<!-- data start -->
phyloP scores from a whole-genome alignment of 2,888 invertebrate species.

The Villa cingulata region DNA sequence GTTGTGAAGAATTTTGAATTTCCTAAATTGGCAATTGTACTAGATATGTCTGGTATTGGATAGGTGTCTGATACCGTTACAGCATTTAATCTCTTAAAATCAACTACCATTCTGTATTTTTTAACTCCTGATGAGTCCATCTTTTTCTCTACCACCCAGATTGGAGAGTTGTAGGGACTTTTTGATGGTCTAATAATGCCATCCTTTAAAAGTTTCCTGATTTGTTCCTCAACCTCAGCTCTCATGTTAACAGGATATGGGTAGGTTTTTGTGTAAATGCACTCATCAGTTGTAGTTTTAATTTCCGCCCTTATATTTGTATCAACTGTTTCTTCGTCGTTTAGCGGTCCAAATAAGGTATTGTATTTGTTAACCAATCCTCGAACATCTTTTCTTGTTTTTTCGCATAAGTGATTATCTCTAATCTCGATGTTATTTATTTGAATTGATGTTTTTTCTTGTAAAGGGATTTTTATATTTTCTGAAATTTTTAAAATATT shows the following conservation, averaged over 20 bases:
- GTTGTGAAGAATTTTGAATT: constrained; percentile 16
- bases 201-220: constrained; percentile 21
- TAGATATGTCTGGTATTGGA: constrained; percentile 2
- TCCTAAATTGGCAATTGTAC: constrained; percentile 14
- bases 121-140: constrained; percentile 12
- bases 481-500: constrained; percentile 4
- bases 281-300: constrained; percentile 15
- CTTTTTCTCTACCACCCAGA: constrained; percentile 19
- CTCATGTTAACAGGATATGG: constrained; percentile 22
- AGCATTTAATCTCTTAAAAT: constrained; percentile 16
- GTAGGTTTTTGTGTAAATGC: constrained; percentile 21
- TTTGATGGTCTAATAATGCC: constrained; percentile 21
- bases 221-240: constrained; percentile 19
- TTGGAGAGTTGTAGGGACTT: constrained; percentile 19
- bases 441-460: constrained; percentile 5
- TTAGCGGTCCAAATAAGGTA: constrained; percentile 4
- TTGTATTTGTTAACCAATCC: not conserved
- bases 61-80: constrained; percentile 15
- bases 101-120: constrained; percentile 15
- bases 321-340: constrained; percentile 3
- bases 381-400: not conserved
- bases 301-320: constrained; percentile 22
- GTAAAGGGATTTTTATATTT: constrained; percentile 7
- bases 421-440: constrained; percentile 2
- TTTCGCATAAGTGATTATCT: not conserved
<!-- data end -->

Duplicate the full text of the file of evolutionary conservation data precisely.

phyloP scores from a whole-genome alignment of 2,888 invertebrate species.

The Villa cingulata region DNA sequence GTTGTGAAGAATTTTGAATTTCCTAAATTGGCAATTGTACTAGATATGTCTGGTATTGGATAGGTGTCTGATACCGTTACAGCATTTAATCTCTTAAAATCAACTACCATTCTGTATTTTTTAACTCCTGATGAGTCCATCTTTTTCTCTACCACCCAGATTGGAGAGTTGTAGGGACTTTTTGATGGTCTAATAATGCCATCCTTTAAAAGTTTCCTGATTTGTTCCTCAACCTCAGCTCTCATGTTAACAGGATATGGGTAGGTTTTTGTGTAAATGCACTCATCAGTTGTAGTTTTAATTTCCGCCCTTATATTTGTATCAACTGTTTCTTCGTCGTTTAGCGGTCCAAATAAGGTATTGTATTTGTTAACCAATCCTCGAACATCTTTTCTTGTTTTTTCGCATAAGTGATTATCTCTAATCTCGATGTTATTTATTTGAATTGATGTTTTTTCTTGTAAAGGGATTTTTATATTTTCTGAAATTTTTAAAATATT shows the following conservation, averaged over 20 bases:
- GTTGTGAAGAATTTTGAATT: constrained; percentile 16
- bases 201-220: constrained; percentile 21
- TAGATATGTCTGGTATTGGA: constrained; percentile 2
- TCCTAAATTGGCAATTGTAC: constrained; percentile 14
- bases 121-140: constrained; percentile 12
- bases 481-500: constrained; percentile 4
- bases 281-300: constrained; percentile 15
- CTTTTTCTCTACCACCCAGA: constrained; percentile 19
- CTCATGTTAACAGGATATGG: constrained; percentile 22
- AGCATTTAATCTCTTAAAAT: constrained; percentile 16
- GTAGGTTTTTGTGTAAATGC: constrained; percentile 21
- TTTGATGGTCTAATAATGCC: constrained; percentile 21
- bases 221-240: constrained; percentile 19
- TTGGAGAGTTGTAGGGACTT: constrained; percentile 19
- bases 441-460: constrained; percentile 5
- TTAGCGGTCCAAATAAGGTA: constrained; percentile 4
- TTGTATTTGTTAACCAATCC: not conserved
- bases 61-80: constrained; percentile 15
- bases 101-120: constrained; percentile 15
- bases 321-340: constrained; percentile 3
- bases 381-400: not conserved
- bases 301-320: constrained; percentile 22
- GTAAAGGGATTTTTATATTT: constrained; percentile 7
- bases 421-440: constrained; percentile 2
- TTTCGCATAAGTGATTATCT: not conserved